It is important that we manage to retain the balance between civil society in response to need, and civil society for fun: civil society is not only good for society, but also good for the people who take part.
Do all divides and tensions reflect deeper social issues which affect everyone - like education, housing, employment and safety? Maybe if we could make these things better, attitudes and integration would follow.
Only by telling a new story will Mansfield put the Brexit narrative to bed -- but that story is yet unwritten
How do you tackle climate change in your backyard? How do you kickstart biodiversity in the deserts of Jordan? It turns out... it's all about relationships.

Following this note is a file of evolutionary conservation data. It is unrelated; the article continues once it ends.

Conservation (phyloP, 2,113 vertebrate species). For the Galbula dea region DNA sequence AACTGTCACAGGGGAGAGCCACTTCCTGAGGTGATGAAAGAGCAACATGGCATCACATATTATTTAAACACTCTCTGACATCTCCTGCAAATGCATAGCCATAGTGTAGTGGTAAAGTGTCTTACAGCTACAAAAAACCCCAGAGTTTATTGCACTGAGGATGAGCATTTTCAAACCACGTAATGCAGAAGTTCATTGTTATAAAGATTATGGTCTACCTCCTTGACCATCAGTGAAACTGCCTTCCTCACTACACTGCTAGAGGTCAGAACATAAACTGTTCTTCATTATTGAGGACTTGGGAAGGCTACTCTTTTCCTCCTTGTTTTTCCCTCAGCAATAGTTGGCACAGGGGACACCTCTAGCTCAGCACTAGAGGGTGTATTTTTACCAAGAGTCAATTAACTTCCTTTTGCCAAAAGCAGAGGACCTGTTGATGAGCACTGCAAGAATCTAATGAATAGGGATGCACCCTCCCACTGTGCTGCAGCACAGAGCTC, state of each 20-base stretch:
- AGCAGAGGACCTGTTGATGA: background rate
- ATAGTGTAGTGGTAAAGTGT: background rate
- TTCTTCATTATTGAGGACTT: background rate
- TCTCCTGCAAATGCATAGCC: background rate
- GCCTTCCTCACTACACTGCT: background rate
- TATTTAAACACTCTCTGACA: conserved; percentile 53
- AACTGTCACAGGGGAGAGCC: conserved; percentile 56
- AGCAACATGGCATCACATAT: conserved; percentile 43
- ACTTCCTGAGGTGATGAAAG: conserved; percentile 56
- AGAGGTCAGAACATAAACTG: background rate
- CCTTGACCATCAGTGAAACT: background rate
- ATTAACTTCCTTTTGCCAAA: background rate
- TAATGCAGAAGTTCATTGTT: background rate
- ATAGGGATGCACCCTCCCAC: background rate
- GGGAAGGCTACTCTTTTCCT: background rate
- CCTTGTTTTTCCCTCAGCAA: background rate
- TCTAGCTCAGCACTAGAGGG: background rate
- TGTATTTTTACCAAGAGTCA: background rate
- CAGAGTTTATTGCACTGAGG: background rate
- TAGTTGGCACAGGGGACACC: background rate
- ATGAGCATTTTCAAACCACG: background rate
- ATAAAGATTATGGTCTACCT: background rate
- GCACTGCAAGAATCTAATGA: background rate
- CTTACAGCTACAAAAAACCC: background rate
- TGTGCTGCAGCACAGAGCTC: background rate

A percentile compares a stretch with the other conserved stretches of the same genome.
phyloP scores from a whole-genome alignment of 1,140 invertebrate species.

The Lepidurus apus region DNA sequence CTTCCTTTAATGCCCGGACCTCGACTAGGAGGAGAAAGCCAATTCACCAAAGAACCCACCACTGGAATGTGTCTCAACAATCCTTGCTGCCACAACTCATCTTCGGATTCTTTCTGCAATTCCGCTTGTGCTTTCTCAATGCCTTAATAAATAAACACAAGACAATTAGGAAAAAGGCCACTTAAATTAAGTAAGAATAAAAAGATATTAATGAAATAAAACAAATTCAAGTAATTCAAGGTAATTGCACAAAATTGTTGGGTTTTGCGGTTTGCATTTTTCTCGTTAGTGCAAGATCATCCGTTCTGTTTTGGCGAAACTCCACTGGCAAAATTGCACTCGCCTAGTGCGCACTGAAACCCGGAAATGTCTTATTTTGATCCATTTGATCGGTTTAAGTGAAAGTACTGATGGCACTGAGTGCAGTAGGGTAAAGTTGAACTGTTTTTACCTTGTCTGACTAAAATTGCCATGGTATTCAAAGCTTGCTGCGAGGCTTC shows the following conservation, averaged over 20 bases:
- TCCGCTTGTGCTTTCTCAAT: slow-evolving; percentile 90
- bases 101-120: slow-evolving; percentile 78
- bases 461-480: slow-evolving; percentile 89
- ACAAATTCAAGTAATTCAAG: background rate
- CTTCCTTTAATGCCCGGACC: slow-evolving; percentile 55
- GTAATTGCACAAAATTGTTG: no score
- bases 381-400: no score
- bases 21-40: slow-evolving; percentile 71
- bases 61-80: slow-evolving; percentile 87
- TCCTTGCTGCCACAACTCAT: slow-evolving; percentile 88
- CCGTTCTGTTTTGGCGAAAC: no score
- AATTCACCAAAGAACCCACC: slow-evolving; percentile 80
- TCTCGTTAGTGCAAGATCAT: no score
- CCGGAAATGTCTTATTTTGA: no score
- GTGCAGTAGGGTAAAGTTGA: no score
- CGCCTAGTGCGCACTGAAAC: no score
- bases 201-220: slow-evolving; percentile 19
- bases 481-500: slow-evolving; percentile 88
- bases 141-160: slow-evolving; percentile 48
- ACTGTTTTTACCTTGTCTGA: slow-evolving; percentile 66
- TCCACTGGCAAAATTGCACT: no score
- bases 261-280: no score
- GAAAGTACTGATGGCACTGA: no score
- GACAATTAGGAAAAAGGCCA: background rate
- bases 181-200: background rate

We’re losing space; the spaces where we used to come together to talk, to dance, to debate, to play, to make love, to form new ideas about the world.
From being a Scouser to life after Brexit, what are young people in Liverpool's hopes and fears?
How can local communities have more control over the decisions currently made on their behalf? The first of three workshops.
People talk about a desire to break down the barriers they see springing up between them and their neighbours. But often, they don’t know how. For English civil society to flourish in our fast changing world, we must begin to answer that question.
Epsom is a powerful analogy for much of the country: economic forces are sucking it towards the city of London, but it’s striving to develop its own identity. How that struggle plays out - between England as a hinterland for a once imperial capital, and England as a country in its own right - could be vital to the future not only of this one town, but of the whole country.
We are now twelve months into our inquiry into the future of civil society in England, engaging over 1,500 people in deep discussion — what have we heard?